A team of researchers* led by assistant professor of exercise science (athletic training) Dr. Susan Yeargin at the University of South Carolina’s Arnold School of Public Health has found that nearly half (49.8 percent) of youth football events take place in conditions where the heat index is considered to be high risk (greater than 73.5°F) and therefore warrant activity adjustments (e.g., increased rest-to-work ratios). They also found that 20 percent of youth football events took place when the heat index was greater than 85°F, and the events should have been canceled. These thresholds and recommendations are set by the American College of Sports Medicine and the American Academy of Pediatrics.
[Photo: Dr. Susan Yeargin]
The study, published in Clinical Pediatrics, examined environmental conditions, particularly heat index, for 2,920 youth football events (e.g., practice, games) across two seasons of 13 youth football leagues located in four regions (e.g., Mid-Atlantic, Northeast, West, Mid-West) of the United States. League participants ranged from 5-14 years of age.
The hottest heat index values took place in July and August, with 24 percent of youth football events occurring during these peak heat index conditions. Only 6.3 percent of the events took place during the cooler 7-10 a.m. time frame. Hotter heat index values were recorded during practices compared to games.
The implications for the study’s findings were clear for the authors: postpone the beginning of the youth football season and, hold events, such as those taking place on the weekends, during the early morning hours.
“Football seasons can easily begin practices in September and still have a full competitive season,” says Dr. Yeargin. “Games can also occur on multiple fields at once on the weekends in order to finish in the morning hours. These two simple changes in practices and games can significantly decrease heat exposure of youth and help prevent heat illnesses.”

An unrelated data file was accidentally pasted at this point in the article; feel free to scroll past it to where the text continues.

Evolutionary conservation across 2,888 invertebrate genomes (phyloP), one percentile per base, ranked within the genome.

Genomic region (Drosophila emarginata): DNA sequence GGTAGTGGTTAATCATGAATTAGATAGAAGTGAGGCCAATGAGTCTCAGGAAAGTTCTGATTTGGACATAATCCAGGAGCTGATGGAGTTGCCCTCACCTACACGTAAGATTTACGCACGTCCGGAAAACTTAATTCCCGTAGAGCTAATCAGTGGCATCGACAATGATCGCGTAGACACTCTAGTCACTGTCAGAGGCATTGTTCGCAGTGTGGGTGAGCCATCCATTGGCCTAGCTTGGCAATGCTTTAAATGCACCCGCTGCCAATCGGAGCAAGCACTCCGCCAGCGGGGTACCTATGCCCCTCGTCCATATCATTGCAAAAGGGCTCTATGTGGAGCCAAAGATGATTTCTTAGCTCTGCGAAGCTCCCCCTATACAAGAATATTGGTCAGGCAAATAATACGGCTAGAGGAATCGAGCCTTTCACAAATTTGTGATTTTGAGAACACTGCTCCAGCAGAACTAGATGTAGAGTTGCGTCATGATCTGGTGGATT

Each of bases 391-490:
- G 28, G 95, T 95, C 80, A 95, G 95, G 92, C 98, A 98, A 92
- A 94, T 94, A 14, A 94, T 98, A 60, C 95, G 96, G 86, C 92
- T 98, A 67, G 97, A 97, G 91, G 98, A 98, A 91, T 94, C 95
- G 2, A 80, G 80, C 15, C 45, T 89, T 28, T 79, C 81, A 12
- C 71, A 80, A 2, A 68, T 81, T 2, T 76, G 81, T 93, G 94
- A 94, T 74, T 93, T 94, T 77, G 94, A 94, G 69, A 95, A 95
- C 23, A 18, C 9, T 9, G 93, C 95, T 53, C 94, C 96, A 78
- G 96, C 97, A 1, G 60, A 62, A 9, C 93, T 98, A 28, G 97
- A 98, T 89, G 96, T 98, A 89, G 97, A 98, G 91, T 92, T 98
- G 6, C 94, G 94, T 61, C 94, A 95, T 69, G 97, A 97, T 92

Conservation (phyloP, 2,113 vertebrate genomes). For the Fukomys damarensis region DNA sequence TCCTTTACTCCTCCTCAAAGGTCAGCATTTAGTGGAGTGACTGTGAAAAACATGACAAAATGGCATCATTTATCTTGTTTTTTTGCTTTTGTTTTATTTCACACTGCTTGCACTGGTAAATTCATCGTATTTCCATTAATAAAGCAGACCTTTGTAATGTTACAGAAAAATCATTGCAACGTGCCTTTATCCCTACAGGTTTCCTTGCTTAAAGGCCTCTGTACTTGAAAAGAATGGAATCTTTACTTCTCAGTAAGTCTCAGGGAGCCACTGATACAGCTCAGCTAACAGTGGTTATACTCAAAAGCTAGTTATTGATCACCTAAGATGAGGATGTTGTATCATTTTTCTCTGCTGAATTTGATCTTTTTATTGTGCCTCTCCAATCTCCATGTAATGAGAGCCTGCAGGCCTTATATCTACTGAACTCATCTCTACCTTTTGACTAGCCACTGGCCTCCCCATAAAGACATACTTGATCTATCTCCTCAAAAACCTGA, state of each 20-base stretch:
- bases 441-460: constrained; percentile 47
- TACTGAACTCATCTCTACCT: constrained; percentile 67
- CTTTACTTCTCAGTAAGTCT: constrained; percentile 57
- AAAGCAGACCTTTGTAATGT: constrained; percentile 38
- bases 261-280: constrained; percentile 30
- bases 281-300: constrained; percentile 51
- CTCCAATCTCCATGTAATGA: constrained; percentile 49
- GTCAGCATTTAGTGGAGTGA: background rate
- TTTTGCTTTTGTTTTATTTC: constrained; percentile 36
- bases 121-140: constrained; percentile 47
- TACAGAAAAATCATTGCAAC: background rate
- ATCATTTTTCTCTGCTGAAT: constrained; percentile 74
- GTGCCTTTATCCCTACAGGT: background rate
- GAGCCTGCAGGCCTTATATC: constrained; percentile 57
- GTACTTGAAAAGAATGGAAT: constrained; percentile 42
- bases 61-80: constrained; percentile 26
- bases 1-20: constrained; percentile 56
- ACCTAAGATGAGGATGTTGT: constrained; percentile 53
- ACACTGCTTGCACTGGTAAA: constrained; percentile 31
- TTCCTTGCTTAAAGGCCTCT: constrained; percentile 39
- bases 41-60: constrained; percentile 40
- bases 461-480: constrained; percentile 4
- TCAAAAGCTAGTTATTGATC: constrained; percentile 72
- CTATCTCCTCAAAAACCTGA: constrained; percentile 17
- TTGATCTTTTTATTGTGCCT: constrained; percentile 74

To facilitate implementation of these evidence-based recommendations, the researchers suggest new policies. “Clinicians should work with administrators and national organizations to develop policies that decrease environmental heat stress of youth football players,” Dr. Yeargin says.
According to the authors, future research should include frequent, repeated measurements of the environment. “This helps us gain a better understanding of how environmental conditions change over the course of a practice or game and therefore influence the heat gain of youth athletes,” says Dr. Yeargin. “Also, understanding the environmental conditions that other youth sports are experiencing will aid in the development of heat illness prevention policies for multiple youth organizations.”
Youth football participants (ages 7-11) total approximately 1.8 million in the United States. Rates of exertional heat illness (e.g., heatstroke, cramping, heat exhaustion) are highest among this age group compared to other competitive football levels/age groups. Heatstroke is the leading cause of preventable death for the overall youth sports population.